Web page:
ACPP Technical Training

Communication between the NetXplorer Server and NetEnforcer for configuration purposes is performed by SNMP over UDP port 161. UDP port 162 is used for sending events from the NetEnforcer to the NetXplorer. In addition, if statistic MIBs are activated on the NetEnforcer, SNMP traffic statistics may be obtained using an external SNMP management application such as HP Open View. The SNMP application can retrieve this information from the NetEnforcer over UDP port 161. The SNMP v3 menu gives you further configuration options for the p over UDP p port 162. The menu is available communication of SNMP traps by selecting Network on the network tree and choosing Configuration. Now select the SNMP v3 tab. The SNMP Device Access parameters include the passphrase for authentication which is a fundamental part of SNMP v3. Leave these fields alone. In some cases cases, if the NX server has dual NICS NICS, you may wish to assign two separate IP addresses to the same NetXplorer. For example, you can assign a public IP for external access and a private IP for the internal LAN. In such cases you can decide here which IP address to send the SNMP traps to. In this tab, you can also set the SNMP timeout period.

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Advanced Architecture

ACPP Technical Training

If the windows firewall on the server is enabled, make sure that these ports are open. Ports 50,000, 50,001 and 50,002 are used for internal communication by the NetXplorer with its 3 databases: cfg, stc and ltc respectively.

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Advanced Architecture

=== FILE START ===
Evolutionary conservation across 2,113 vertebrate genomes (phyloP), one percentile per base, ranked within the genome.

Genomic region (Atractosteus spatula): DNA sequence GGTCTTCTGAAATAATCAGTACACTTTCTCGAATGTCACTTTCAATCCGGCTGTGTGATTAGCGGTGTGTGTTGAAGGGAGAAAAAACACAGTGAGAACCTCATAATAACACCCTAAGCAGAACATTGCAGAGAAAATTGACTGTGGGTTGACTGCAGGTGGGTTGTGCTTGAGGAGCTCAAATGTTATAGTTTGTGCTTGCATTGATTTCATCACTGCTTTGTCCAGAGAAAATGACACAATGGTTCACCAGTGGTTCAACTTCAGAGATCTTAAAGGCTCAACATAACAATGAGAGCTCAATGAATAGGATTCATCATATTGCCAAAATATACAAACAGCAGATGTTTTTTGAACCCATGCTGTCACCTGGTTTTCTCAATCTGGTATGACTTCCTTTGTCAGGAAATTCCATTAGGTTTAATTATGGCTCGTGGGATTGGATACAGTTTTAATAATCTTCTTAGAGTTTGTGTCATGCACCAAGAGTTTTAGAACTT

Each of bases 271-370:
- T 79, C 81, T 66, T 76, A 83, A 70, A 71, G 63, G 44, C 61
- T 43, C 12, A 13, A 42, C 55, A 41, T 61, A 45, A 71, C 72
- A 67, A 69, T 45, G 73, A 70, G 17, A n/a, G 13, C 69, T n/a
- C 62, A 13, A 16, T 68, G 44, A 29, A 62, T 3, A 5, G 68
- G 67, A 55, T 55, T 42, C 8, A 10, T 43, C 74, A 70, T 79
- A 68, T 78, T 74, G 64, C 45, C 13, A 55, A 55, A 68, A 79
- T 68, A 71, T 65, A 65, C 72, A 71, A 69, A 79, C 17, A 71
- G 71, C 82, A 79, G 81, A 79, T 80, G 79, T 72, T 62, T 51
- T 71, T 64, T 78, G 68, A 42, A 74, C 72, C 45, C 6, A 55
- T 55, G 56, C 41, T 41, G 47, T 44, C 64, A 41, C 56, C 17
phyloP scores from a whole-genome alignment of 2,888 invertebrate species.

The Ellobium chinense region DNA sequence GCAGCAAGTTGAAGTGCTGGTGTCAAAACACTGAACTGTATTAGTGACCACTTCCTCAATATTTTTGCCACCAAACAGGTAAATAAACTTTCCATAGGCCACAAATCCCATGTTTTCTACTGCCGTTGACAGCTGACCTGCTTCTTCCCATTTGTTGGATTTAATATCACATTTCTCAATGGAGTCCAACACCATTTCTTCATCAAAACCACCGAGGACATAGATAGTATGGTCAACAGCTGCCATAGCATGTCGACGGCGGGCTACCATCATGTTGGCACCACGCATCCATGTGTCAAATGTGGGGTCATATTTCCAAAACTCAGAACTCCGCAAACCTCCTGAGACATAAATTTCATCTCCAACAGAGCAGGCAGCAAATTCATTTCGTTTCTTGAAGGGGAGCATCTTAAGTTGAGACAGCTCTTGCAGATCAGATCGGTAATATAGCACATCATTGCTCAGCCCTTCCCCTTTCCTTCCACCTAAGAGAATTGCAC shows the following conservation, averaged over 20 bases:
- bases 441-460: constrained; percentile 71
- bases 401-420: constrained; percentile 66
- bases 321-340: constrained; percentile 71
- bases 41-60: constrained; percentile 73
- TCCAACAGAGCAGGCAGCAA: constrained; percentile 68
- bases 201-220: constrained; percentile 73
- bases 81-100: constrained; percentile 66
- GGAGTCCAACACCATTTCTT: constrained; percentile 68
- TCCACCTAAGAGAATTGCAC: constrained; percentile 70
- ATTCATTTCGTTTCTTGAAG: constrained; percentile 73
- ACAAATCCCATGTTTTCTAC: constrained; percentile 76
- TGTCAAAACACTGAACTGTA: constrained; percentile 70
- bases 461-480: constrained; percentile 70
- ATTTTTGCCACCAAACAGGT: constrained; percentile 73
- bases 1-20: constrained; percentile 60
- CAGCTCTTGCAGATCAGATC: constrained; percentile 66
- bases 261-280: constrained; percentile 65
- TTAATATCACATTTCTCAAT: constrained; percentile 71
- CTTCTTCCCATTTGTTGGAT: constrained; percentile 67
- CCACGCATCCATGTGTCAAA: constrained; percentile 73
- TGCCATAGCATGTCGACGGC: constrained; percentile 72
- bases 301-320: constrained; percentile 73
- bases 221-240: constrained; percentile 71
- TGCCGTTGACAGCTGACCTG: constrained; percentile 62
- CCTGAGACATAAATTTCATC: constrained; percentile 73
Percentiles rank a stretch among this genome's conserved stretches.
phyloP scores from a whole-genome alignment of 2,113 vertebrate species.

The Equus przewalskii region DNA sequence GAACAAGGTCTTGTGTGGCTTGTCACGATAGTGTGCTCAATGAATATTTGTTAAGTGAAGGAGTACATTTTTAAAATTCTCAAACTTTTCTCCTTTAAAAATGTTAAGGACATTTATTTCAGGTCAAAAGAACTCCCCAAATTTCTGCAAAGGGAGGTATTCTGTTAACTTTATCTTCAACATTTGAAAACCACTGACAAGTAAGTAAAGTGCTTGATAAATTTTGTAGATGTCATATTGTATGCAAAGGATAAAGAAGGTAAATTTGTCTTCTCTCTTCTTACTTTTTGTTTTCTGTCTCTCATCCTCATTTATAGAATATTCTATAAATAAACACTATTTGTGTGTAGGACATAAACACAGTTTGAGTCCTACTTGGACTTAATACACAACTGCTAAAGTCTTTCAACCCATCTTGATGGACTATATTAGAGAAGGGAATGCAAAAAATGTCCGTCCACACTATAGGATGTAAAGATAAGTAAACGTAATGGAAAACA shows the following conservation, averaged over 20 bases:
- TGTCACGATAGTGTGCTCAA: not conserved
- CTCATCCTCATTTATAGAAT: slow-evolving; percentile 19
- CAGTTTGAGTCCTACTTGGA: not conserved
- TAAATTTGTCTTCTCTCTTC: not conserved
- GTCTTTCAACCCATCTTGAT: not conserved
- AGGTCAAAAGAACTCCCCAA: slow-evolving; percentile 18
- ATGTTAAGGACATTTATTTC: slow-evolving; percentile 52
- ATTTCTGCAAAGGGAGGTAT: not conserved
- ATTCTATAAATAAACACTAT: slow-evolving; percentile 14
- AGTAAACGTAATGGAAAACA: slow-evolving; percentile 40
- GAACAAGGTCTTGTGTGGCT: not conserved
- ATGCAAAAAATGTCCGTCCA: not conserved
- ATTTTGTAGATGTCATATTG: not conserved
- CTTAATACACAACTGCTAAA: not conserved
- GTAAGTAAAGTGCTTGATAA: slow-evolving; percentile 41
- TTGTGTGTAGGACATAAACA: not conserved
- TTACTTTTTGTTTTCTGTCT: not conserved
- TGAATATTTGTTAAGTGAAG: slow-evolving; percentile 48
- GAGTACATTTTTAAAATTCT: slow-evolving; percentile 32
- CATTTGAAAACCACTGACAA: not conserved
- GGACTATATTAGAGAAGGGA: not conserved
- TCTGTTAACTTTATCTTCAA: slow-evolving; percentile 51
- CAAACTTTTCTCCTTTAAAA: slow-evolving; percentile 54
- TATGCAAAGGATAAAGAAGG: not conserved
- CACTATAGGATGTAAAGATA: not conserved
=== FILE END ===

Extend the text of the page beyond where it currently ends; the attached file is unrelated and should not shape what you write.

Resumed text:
ACPP Technical Training

GUI Browsing to the server is performed by the Java RMI protocol. Java communication between the NX GUI and the NetXplorer requires that TCP ports 1098, 1099 and 4444 are open. In addition, TCP:8093 is used for communicating alarms. Finally, UDP port 123 must be open to enable NTP clock synchronization. Note that when working with SMP, you will also need the following ports to be open: UDP 53 (DNS), UDP 1646 or 1813 (Accounting Messages), TCP 5555 (Fast Update Process) and TCP50003 (JDBC query). These are discussed in more detail in Module 12: Troubleshooting SMP.

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Advanced Architecture

ACPP Technical Training

Here we see a summary of the different communication protocols used. In this module we have examined the architecture of the NetXplorer system and its different component parts. The foundation you have gained particular importance p when we begin g in this module will be of p troubleshooting the NetXplorer.

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Advanced Architecture